Greatest Game of 1994: Runners Up

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Super Metroid
Super Metroid is not only the best game in the Metroid series but one of the greatest games of all time. The atmosphere is what sets this game apart. With its emphasis on exploration and intense boss fights, Super Metroid had a unique feel that distinguished it from other games of its time. The term “Metroidvania” is used to describe games that play like Super Metroid or the newer Castlevania titles. I believe this term insults Metroid, which pioneered the style that was then stolen by Castlevania. This style of gameplay focuses on exploration. The player may see different paths to go down when  first running through a level, but the player is forced to upgrade their character before being able to access these areas. The constant rewards and power-ups that you receive throughout the game propel you forward. While Super Metroid is not an easy game, it is much easier than its NES predecessor and thus much more accessible. Obviously, with the added power of the SNES, the game was much cleaner and easier to look at than Metroid, but you also don’t die nearly as often in Super Metroid as in Metroid. With perfect level design, incredible atmosphere, dark and ominous music, and fun gameplay, Super Metroid is still fun to play today.

Donkey Kong Country
At the time of its release, Donkey Kong Country was one of the most visually stunning games I’d ever seen. The game came out right around Thanksgiving in 1994, and I remember wanting nothing more than to get up from the dinner table and get back to the game. The level design was top-notch, and the music was great, too. The first underwater level brought together the visuals, the music, and the level design perfectly. DKC also provided a fun co-op mode that gave the game legs. Two excellent sequels followed, but I always preferred the original.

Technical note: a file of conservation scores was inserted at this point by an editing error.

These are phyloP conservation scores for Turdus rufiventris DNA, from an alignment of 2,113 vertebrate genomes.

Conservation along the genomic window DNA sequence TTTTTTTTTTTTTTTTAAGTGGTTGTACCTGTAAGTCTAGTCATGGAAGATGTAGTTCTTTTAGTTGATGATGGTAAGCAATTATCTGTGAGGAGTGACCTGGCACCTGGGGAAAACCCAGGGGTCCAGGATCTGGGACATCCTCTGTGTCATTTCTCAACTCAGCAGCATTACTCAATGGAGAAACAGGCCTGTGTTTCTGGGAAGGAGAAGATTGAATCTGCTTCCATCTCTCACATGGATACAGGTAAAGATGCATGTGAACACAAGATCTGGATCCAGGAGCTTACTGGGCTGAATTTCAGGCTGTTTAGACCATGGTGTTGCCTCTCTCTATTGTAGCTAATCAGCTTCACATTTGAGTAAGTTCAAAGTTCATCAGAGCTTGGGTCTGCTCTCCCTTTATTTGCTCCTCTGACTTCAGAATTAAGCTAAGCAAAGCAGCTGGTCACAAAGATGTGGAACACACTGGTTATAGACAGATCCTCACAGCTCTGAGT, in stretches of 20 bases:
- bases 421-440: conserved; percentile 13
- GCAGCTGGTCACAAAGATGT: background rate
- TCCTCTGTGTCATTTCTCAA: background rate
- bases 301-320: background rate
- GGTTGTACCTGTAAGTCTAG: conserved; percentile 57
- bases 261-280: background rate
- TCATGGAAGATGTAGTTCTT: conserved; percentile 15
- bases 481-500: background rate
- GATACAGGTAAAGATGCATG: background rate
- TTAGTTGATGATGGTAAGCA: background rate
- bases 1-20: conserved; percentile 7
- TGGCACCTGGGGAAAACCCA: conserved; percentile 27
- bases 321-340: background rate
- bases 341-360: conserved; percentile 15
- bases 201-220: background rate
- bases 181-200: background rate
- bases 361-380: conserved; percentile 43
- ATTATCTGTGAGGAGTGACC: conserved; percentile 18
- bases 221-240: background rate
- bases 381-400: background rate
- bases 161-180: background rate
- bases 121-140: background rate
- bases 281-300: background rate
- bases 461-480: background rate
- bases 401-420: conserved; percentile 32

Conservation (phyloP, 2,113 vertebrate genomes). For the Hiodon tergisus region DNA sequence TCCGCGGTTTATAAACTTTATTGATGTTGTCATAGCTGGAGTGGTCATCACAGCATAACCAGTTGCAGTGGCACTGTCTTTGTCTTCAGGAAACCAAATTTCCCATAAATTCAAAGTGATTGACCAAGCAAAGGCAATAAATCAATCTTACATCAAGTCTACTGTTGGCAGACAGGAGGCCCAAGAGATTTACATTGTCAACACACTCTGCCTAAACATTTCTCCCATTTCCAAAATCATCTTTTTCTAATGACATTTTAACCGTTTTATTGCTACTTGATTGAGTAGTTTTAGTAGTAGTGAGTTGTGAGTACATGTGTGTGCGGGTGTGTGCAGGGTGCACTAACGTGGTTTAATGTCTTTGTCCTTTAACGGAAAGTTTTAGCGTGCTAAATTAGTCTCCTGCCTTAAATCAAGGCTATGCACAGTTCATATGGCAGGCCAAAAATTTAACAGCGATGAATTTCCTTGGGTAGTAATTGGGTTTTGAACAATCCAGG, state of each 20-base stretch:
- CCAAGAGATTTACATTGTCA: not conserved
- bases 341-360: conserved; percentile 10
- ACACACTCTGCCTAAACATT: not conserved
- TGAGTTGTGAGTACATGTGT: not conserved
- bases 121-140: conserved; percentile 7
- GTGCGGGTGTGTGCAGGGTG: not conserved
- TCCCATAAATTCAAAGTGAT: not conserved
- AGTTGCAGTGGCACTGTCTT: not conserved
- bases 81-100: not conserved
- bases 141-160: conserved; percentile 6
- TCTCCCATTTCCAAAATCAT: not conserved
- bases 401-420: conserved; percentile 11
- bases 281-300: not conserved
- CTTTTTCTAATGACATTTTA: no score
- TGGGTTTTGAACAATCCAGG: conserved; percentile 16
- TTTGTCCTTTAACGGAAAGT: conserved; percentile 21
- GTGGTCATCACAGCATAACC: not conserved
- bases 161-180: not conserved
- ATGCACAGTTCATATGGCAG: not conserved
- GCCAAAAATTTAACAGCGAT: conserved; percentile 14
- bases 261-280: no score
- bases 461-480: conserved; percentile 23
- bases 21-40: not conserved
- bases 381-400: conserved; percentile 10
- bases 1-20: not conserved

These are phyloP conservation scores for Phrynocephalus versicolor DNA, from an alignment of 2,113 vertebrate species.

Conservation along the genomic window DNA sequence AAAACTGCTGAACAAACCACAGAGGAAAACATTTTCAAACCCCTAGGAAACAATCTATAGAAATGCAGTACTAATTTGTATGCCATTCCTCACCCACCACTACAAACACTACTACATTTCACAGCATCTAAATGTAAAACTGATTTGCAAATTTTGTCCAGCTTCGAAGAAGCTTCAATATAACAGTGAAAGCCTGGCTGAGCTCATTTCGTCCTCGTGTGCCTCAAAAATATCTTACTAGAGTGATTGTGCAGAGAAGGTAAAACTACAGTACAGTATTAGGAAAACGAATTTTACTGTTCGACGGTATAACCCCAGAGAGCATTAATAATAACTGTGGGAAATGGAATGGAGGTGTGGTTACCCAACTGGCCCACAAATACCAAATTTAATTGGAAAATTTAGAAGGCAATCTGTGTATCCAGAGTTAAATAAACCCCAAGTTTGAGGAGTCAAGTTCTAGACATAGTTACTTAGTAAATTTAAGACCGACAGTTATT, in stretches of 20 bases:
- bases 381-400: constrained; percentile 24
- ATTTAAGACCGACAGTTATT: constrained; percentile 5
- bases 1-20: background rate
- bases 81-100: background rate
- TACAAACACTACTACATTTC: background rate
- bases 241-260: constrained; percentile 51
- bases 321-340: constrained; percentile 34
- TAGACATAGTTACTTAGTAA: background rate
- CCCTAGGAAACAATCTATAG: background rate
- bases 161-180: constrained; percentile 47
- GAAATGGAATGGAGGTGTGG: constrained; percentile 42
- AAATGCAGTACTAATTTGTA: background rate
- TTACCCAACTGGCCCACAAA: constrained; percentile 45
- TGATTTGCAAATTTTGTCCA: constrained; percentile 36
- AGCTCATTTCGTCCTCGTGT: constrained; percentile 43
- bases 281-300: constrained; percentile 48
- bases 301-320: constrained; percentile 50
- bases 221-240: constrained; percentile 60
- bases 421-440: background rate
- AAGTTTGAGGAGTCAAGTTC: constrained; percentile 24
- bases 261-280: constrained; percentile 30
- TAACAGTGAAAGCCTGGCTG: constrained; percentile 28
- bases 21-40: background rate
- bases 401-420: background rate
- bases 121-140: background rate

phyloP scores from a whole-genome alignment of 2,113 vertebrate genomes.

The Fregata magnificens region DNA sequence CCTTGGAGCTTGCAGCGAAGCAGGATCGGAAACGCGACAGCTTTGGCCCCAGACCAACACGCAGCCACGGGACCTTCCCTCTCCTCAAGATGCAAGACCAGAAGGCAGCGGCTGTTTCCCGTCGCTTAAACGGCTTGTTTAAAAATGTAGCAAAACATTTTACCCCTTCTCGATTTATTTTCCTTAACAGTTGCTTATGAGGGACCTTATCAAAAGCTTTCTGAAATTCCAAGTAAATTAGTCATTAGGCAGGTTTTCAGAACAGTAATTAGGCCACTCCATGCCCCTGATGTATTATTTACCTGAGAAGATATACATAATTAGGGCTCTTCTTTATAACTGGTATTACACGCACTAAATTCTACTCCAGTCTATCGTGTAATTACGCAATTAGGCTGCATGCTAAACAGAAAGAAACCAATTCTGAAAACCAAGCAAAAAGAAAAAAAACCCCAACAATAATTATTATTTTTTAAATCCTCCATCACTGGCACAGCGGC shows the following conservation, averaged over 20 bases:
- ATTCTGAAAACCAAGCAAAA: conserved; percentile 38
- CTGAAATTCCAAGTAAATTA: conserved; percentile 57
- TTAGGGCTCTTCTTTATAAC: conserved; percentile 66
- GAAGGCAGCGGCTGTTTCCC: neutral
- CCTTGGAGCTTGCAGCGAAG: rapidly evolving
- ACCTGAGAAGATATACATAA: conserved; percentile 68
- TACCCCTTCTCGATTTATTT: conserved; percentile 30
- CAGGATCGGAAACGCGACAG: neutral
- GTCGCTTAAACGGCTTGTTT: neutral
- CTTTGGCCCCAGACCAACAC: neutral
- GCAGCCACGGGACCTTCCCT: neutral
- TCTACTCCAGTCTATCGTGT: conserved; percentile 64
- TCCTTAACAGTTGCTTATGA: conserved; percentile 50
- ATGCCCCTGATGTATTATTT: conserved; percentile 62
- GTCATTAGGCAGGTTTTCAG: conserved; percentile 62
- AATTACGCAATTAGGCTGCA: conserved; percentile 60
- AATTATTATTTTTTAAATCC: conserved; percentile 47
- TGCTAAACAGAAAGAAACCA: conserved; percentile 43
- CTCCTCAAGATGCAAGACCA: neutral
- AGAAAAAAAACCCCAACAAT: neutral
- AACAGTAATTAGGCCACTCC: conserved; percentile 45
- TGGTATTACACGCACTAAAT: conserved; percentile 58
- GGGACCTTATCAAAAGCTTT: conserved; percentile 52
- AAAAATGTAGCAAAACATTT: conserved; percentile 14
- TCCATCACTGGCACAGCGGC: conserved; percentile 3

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Super Bomberman 2
I played Super Bomberman 2 more than any other Bomberman game. I owned a multitap for the SNES, and SB2 supported it. Many of the Stew Over contributors and I would spend quality time in our younger years blowing each other up time after time after time. Many of the later Bomberman games would add more power-ups, but I preferred the simpler, more streamlined approach of Super Bomberman 2. In addition, the use of Gold Bomber, a perk for the winner of the last set of matches, added an additional incentive for winning a round.
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Mega Man X
Mega Man X was one of the last Mega Man games I ever played, but I enjoyed it much more than the other games in the series. I assume this is because the game was much easier than the punishing difficulty of the previous games. Mega Man’s typical gameplay was present– you defeated one boss and then used his special power to help you get past the bosses that followed.
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Doom II
The game that received the most love from our panel, and might have won game of the year if it hadn’t been for my strong push to get Final Fantasy III the win, was Doom II. Personally, I don’t understand all the love for this game. While it was certainly a fun shooter, the groundwork for first person shooters had been laid previously with Wolfenstein and the original Doom. I was never a huge fan of id Software’s work, however, so maybe some of the PC fanboys who read or contribute to the site can add their feelings in the comments.
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Crusin’ USA (Arcade)
After TMNT, the arcade game I spent the most quarters on was Cruisin’ USA. Between the ages of 12 and 14  and before the game came to home consoles on the N64, I would play Cruisin’ USA whenever I found it at an arcade, in a bowling alley, or even in a hotel arcade. This was one of the first arcade-style racing games that I  remember playing heavily. Cruisin’ USA also had a Chicago-themed level that I loved.
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